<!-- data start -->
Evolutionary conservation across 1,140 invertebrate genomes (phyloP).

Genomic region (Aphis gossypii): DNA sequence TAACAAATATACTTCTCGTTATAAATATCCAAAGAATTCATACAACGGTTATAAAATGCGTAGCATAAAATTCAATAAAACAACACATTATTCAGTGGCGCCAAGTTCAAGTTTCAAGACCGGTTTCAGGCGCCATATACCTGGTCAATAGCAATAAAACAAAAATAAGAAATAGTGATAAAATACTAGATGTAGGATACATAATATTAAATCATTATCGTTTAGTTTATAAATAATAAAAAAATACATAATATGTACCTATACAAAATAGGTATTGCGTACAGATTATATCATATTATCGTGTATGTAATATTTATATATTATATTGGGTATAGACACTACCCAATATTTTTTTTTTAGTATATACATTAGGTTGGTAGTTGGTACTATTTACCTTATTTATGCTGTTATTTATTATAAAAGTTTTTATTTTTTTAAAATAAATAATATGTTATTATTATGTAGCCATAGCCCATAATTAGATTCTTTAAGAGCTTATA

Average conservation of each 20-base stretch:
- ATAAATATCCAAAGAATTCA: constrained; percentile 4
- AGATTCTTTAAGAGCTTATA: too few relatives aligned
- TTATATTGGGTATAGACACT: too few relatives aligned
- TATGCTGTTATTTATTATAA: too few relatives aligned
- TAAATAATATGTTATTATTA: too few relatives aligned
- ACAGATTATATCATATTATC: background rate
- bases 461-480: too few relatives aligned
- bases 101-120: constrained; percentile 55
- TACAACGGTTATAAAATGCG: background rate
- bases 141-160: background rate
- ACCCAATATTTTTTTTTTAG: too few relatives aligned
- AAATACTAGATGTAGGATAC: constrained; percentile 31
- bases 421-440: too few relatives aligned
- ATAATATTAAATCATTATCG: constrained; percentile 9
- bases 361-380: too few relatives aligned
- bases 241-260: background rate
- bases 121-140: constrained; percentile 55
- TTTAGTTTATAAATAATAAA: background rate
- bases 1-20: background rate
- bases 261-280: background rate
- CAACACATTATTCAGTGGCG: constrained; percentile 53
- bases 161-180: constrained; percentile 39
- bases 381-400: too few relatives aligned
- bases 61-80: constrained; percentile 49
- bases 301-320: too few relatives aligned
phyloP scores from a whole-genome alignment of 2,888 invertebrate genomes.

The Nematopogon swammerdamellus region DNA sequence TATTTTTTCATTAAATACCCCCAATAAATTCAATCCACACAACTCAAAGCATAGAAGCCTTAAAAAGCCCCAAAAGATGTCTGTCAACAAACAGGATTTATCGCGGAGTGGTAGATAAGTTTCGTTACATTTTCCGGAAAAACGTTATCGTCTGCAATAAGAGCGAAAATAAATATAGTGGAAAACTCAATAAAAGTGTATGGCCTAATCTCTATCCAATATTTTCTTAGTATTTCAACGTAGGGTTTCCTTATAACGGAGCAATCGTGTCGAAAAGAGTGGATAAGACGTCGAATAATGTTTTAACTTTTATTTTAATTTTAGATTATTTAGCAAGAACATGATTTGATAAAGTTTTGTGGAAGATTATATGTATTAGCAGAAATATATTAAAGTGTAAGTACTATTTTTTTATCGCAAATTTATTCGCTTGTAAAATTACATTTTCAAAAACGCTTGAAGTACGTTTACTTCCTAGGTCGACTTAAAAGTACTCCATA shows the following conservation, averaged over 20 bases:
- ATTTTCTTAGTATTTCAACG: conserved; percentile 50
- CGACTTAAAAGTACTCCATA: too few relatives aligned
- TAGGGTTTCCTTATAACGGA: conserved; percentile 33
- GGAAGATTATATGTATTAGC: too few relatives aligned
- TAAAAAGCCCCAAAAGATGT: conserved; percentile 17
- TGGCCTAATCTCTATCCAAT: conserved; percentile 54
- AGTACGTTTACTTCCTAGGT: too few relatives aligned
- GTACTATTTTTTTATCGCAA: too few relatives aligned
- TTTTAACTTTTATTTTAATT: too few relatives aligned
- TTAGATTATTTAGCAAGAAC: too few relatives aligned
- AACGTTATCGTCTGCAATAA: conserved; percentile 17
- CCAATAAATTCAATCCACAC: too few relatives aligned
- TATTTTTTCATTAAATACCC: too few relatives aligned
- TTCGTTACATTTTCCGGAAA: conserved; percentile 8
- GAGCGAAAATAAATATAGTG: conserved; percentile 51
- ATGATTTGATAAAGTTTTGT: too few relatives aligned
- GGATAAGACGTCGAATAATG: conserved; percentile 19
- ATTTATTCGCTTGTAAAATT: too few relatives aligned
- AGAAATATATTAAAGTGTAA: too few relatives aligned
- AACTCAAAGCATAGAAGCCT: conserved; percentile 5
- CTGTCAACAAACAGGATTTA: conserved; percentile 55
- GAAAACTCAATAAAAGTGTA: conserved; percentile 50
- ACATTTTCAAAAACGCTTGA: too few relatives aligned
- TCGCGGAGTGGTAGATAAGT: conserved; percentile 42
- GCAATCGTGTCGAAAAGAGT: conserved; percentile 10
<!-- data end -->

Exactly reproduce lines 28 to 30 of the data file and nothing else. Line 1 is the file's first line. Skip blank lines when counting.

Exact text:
- bases 301-320: too few relatives aligned
phyloP scores from a whole-genome alignment of 2,888 invertebrate genomes.

The Nematopogon swammerdamellus region DNA sequence TATTTTTTCATTAAATACCCCCAATAAATTCAATCCACACAACTCAAAGCATAGAAGCCTTAAAAAGCCCCAAAAGATGTCTGTCAACAAACAGGATTTATCGCGGAGTGGTAGATAAGTTTCGTTACATTTTCCGGAAAAACGTTATCGTCTGCAATAAGAGCGAAAATAAATATAGTGGAAAACTCAATAAAAGTGTATGGCCTAATCTCTATCCAATATTTTCTTAGTATTTCAACGTAGGGTTTCCTTATAACGGAGCAATCGTGTCGAAAAGAGTGGATAAGACGTCGAATAATGTTTTAACTTTTATTTTAATTTTAGATTATTTAGCAAGAACATGATTTGATAAAGTTTTGTGGAAGATTATATGTATTAGCAGAAATATATTAAAGTGTAAGTACTATTTTTTTATCGCAAATTTATTCGCTTGTAAAATTACATTTTCAAAAACGCTTGAAGTACGTTTACTTCCTAGGTCGACTTAAAAGTACTCCATA shows the following conservation, averaged over 20 bases: